male And Female Paper Figures In A Row

Antioch’s New Latinx Mental Health & Social Justice Institute

Generations of Latinx/e people in the United States have faced discrimination, racism, and many other sorts of oppression. Although these are ongoing injustices, the COVID-19 pandemic and the national movement for Black lives have raised awareness of the many issues facing historically marginalized communities. This last year at Antioch, the Clinical Mental Health Programs in Seattle and New England have engaged in conversations specifically about how to best support Latinx children and families enduring the challenges of these times. These conversations have evolved into an initiative that is opening just this fall: the Latinx Mental Health & Social Justice Institute.

The institute is co-founded and co-directed by Dr. Mariaimeé Gonzalez, Chair of Seattle’s CMHC Program and Dr. Syntia Santos DietzInterim Associate Chair of New England’s CMHC Department with an executive board that also includes Douglas Valdez as institute coordinator and Dr. Cathy Lounsbury, New England’s CMHC Department Interim Associate Chair as advisor. Gonzalez and Santos Dietz are members of the Latinx community and serve as faculty at Antioch University. And they are enthusiastic about this new endeavor.

“The pandemic has made clear the disparities, lack of resources, and disadvantages for our communities,” says Santos Dietz. “We believe that it is our responsibility to contribute to the wellbeing of historically marginalized populations such as the Latinx community.”   

The project began in the spirit of collaboration and Gonzalez and Santos Dietz intend to carry that through as they lay the foundations for future programs. “We are aware of other professionals with the same interests doing wonderful work who we hope to establish collaboration with moving forward,” says Santos Dietz. “The Institute is founded on our desire to elevate the voices of the Latinx/e community, provide spaces for collaboration and support, and continue to grow with representation of all stakeholders, which also includes community partners.”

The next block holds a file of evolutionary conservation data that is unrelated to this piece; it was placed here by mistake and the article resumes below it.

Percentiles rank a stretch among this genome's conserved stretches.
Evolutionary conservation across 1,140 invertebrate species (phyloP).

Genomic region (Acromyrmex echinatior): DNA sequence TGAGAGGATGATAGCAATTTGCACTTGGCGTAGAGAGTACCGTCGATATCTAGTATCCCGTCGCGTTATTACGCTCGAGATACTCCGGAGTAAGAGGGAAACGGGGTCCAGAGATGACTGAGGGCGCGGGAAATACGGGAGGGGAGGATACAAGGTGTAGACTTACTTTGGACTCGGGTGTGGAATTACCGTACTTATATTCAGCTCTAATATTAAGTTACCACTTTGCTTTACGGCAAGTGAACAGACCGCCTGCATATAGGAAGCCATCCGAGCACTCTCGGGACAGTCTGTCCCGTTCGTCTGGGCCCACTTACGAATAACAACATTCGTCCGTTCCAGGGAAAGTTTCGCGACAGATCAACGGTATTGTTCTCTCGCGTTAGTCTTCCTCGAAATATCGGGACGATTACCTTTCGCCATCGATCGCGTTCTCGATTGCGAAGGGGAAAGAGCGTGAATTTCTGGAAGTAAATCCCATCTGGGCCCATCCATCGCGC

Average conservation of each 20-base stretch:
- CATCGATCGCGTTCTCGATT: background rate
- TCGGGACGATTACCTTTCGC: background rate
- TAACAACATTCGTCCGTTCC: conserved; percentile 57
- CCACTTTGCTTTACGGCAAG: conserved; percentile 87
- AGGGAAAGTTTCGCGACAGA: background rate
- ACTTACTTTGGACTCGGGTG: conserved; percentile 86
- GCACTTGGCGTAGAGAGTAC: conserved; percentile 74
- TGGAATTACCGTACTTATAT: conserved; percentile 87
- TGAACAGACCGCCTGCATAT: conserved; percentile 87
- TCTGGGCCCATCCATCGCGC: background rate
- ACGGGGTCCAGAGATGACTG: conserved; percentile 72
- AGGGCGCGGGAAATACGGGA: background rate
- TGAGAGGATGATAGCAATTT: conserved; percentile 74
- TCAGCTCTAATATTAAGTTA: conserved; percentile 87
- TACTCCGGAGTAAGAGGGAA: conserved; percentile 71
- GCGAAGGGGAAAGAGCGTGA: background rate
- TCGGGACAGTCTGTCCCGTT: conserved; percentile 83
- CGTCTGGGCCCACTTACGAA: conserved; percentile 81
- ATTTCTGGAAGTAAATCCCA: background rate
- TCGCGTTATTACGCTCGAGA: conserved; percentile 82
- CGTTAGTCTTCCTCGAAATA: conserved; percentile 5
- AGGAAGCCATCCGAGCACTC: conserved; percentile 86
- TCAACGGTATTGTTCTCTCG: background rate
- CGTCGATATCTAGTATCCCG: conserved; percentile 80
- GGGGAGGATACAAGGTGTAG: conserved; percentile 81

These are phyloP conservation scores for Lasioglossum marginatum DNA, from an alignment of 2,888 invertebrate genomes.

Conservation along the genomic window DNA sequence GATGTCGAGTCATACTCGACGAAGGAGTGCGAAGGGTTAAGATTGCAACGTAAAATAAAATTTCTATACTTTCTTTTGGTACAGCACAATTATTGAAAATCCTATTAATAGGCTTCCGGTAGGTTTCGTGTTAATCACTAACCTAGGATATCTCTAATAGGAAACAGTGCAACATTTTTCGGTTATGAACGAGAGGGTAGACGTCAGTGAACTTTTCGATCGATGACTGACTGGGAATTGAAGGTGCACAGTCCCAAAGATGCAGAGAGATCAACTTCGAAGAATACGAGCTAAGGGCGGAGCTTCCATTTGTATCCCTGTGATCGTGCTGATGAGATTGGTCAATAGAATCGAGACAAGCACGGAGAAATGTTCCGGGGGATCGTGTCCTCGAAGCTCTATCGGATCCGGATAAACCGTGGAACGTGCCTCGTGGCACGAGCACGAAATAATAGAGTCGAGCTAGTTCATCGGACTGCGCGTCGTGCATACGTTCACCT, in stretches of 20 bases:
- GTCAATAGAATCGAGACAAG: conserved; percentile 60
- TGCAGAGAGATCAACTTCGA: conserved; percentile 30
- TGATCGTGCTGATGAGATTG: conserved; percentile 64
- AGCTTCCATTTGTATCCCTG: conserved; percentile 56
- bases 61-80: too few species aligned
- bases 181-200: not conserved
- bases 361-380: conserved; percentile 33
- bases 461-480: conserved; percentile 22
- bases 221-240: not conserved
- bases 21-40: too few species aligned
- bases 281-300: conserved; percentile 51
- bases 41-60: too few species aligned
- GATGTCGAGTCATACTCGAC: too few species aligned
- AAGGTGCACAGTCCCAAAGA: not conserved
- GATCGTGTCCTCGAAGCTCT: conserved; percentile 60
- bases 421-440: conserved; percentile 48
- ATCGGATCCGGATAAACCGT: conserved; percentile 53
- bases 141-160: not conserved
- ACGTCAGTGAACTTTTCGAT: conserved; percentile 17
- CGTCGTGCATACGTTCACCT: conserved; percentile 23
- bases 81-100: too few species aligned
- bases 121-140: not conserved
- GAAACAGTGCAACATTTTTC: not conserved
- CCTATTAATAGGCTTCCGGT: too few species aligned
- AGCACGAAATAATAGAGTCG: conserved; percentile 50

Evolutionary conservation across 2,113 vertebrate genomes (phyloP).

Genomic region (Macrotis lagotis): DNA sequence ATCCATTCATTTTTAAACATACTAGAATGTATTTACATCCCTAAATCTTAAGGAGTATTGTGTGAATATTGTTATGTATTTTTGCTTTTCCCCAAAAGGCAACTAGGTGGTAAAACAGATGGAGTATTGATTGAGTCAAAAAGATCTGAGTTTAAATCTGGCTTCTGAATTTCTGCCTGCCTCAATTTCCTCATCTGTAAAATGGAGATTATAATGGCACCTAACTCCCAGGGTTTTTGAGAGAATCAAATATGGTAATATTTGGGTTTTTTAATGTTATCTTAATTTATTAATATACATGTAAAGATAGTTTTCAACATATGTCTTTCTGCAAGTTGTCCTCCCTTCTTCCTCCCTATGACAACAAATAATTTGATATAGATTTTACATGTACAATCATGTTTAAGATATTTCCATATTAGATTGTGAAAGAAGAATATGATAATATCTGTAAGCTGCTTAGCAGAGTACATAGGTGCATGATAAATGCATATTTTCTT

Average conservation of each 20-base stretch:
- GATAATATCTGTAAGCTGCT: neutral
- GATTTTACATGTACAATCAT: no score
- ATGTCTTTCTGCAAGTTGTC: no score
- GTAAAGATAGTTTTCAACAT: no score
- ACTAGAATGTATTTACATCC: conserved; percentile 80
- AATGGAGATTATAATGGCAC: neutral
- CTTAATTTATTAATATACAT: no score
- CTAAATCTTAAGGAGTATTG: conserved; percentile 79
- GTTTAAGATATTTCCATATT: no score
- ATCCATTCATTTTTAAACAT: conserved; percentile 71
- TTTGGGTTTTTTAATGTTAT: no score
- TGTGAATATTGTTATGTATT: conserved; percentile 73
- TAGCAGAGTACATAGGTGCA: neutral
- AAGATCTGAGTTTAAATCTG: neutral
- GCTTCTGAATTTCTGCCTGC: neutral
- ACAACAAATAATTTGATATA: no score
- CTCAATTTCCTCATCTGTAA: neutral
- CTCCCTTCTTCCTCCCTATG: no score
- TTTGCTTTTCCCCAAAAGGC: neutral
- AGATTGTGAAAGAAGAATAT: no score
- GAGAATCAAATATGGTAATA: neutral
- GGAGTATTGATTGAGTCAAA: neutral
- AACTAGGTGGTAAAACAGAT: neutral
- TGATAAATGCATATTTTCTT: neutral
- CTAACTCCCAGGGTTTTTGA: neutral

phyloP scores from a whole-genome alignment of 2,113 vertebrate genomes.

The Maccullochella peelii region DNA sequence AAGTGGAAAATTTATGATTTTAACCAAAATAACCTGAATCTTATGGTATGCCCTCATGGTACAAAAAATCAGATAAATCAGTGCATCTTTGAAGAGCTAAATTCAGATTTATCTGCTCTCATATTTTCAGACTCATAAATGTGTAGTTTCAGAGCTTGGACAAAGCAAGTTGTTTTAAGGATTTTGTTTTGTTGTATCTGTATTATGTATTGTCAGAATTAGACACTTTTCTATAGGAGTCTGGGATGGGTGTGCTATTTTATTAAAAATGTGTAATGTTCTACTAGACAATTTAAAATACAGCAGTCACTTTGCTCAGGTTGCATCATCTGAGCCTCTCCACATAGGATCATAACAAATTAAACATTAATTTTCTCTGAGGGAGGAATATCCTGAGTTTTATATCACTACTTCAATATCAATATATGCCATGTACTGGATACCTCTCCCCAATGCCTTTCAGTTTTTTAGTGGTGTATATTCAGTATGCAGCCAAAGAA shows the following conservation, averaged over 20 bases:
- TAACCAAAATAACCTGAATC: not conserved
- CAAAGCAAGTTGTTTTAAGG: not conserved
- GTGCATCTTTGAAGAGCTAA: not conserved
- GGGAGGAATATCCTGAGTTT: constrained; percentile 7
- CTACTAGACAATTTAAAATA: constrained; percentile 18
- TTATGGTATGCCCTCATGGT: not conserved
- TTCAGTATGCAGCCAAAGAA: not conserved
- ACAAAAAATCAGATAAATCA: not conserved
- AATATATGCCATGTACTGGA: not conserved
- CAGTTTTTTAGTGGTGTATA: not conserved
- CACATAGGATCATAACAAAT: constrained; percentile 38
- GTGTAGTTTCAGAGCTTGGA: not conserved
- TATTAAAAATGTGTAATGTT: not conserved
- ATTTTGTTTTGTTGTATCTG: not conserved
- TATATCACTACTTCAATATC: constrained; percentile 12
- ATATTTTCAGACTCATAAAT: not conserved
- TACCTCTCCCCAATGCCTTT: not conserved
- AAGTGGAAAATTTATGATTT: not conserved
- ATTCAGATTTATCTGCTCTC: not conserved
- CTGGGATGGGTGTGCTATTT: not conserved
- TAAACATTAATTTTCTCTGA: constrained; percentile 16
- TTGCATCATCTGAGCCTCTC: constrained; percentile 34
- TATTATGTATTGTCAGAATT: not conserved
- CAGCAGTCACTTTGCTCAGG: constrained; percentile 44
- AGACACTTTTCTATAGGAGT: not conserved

The main goal of the Institute is to elevate culturally responsive mental healthcare for Latinx/e communities. Representation is fundamental to this mission. “We need more Latinx/e professionals, bilingual-trained counselors, and supervisors,” says Santos Dietz. “We need resources and access to training and continuing education. I dream of a world where all voices can be heard and have a place at the table where big decisions happen.” She says that they will be working for changes “in access, policies, regulations, opportunities, and education for our community.” Santos Dietz and Gonzalez are currently reaching out to possible partner institutions and organizations that are already doing work related to the wellbeing and mental health of Latinx/e communities. 

Developing connections with like-minded, diverse groups is central to the Institute’s mission. They acknowledge the incredible diversity of Latinx/e/Hispanic-identity and intend to build a network of partners and stakeholders who reflect that. They plan to reach out to AULA, which has a master’s in psychology program with an emphasis in Latinx studies. Personal connections to a university in Honduras (Santos Dietz’s alma mater), and to Puerto Rico through Gonzalez and other faculty members will also be explored. Through AMEXCAN, a North Carolina nonprofit providing support for their local communities through cultural, educational, leadership, health, and advocacy activities, they will connect with movements and programming taking place in Mexico and in Mexican-American communities in the U.S., exploring opportunities for training, conversations with a diverse array of professionals, study abroad opportunities, advocacy actions, and more. 

In addition to developing programs and services that will better serve the Latinx/e community, the founders hope the Latinx Institute for Mental Health & Social Justice can provide opportunities for learning within the community across existing cultural lines. While the diversity within Latinx/e people is vast, this presents many opportunities to learn about and from others who might have very different backgrounds. This institute promises to be a locus for these meaningful connections—and a space that will serve to uplift the community as a whole.  

A virtual symposium on October 11th from 9-5 PST/ 12-8 EST marks the official launch of the institute. It will include a ribbon-cutting ceremony, panel presentations, and speakers. The event is bilingual with activities in both Spanish and English. Stay tuned for more exciting developments coming soon!